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About Mozambique



Mozambique, officially the Republic of Mozambique (Portuguese: Moçambique or República de Moçambique,) is a country in Southeast Africa bordered by the Indian Ocean to the east, Tanzania to the north, Malawi and Zambia to the northwest, Zimbabwe to the west and Swaziland and South Africa to the southwest. The capital city is Maputo, formerly known as Lourenço Marques.
Between the 1st and 5th centuries AD, Bantu-speaking peoples migrated from farther north and west. Swahili, and later also Arab, commercial ports existed along the coasts until the arrival of Europeans. The area was explored by Vasco da Gama in 1498 and colonized by Portugal in 1505. Mozambique became independent in 1975, and became the People's Republic of Mozambique shortly thereafter. It was the scene of an intense civil war lasting from 1977 to 1992.
Mozambique is endowed with rich and extensive natural resources. The country's economy is based largely on agriculture, but with industry, mainly food and beverages, chemical manufacturing, aluminium and petroleum production, is growing fast. The country's tourism sector is also growing. South Africa is Mozambique's main trading partner and source of foreign direct investment. Portugal, Spain, and Belgium are also among the country's most important partners. Since 2001 Mozambique is one of the world's top ten for annual average GDP growth. However, Mozambique still has one of the lowest GDP per capita, one of the worst human development index and one of the highest inequality in the world, as well as having the world's lowest life expectancy.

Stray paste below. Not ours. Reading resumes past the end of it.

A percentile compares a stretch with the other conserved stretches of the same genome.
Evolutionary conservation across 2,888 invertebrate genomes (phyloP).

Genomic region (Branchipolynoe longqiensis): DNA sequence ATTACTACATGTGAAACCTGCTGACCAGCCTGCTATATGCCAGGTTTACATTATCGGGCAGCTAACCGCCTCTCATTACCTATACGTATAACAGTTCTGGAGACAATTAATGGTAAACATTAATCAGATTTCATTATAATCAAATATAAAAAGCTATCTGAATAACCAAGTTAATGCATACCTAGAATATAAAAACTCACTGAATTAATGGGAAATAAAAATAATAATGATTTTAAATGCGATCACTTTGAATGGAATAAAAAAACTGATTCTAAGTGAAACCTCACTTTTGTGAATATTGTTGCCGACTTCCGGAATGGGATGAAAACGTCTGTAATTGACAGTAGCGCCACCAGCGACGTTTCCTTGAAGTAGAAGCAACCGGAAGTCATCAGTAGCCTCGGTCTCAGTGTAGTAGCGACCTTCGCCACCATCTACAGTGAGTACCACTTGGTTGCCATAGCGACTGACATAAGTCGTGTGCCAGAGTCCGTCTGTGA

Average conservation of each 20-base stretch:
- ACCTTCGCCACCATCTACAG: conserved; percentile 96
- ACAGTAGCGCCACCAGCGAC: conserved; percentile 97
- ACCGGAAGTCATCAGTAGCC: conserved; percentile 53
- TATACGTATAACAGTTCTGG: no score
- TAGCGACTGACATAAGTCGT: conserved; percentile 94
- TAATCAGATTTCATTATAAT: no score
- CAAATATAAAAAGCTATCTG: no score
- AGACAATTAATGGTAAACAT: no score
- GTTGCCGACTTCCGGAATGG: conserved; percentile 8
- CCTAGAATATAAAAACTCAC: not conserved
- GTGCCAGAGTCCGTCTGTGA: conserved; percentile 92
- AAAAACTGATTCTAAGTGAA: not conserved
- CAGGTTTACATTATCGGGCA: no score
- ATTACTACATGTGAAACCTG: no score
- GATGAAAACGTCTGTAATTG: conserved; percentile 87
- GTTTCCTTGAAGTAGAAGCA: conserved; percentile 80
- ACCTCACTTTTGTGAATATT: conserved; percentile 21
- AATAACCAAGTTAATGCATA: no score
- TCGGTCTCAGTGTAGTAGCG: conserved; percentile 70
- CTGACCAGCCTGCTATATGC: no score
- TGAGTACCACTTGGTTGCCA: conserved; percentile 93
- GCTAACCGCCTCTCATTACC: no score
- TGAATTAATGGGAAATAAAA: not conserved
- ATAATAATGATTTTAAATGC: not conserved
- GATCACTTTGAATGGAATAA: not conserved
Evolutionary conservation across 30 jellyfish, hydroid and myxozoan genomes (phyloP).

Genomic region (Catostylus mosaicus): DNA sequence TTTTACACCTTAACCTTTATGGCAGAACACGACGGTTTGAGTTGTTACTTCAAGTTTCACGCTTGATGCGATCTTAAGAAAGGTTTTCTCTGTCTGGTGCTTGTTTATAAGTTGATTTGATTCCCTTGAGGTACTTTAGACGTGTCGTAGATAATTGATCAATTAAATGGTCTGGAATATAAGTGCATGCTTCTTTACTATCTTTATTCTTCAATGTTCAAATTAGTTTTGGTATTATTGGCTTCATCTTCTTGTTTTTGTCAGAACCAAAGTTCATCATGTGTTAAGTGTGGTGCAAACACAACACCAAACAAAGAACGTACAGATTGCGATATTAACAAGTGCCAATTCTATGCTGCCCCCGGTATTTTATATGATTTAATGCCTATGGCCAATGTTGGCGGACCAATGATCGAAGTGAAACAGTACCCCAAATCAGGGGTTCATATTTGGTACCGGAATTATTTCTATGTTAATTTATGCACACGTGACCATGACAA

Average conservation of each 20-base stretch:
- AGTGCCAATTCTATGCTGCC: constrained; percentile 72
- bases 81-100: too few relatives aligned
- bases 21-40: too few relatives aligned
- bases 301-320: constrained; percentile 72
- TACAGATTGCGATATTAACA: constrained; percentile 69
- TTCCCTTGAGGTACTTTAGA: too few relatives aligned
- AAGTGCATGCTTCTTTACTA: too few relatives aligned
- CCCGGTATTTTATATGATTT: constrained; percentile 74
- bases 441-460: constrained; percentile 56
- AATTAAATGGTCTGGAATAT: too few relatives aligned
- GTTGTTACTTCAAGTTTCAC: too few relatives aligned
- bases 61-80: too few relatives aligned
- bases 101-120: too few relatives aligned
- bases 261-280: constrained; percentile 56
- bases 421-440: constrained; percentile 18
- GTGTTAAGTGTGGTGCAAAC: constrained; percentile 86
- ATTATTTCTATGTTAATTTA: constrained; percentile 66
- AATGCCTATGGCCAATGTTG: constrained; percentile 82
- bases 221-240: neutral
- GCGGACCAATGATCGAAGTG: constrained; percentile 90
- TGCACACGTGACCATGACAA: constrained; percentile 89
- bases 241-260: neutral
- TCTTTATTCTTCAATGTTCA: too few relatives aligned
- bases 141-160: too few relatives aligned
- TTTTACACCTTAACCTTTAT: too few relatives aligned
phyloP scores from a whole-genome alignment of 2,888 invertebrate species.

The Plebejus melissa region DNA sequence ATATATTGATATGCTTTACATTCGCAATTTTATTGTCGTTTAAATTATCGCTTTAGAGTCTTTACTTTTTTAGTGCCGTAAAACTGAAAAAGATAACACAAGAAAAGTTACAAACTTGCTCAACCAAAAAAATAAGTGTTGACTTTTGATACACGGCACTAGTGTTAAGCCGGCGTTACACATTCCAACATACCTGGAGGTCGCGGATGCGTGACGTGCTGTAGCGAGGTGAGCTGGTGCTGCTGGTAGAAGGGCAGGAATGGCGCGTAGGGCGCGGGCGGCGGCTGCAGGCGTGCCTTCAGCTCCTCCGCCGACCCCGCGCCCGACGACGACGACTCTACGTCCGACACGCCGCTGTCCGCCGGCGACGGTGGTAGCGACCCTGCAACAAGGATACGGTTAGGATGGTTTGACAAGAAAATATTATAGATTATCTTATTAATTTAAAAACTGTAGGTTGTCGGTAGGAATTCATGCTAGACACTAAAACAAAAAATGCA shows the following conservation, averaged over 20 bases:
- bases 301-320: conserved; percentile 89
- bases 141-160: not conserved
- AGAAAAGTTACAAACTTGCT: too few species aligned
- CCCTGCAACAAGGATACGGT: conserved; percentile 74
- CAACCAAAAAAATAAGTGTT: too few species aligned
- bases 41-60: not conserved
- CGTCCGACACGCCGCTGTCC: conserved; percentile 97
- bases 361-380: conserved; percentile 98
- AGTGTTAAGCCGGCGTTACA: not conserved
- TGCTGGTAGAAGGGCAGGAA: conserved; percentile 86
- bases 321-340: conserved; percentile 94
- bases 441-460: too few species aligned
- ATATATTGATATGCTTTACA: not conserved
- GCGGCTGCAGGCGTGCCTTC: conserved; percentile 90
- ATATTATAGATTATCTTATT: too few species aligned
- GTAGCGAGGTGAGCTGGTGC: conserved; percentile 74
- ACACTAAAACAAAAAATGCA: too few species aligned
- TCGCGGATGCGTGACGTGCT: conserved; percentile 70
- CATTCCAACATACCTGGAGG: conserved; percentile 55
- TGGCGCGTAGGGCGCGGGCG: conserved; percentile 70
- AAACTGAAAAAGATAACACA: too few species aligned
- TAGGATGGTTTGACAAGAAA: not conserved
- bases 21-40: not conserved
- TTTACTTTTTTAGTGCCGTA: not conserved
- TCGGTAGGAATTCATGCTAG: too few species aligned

The only official language of Mozambique is Portuguese, with roughly half of the population speaking it as a second language and few as a first language. Languages widely spoken natively include Swahili, Makhuwa, and Sena. The largest religion in Mozambique is Christianity, with significant Muslim and African traditional religious minorities. Mozambique is a member of the
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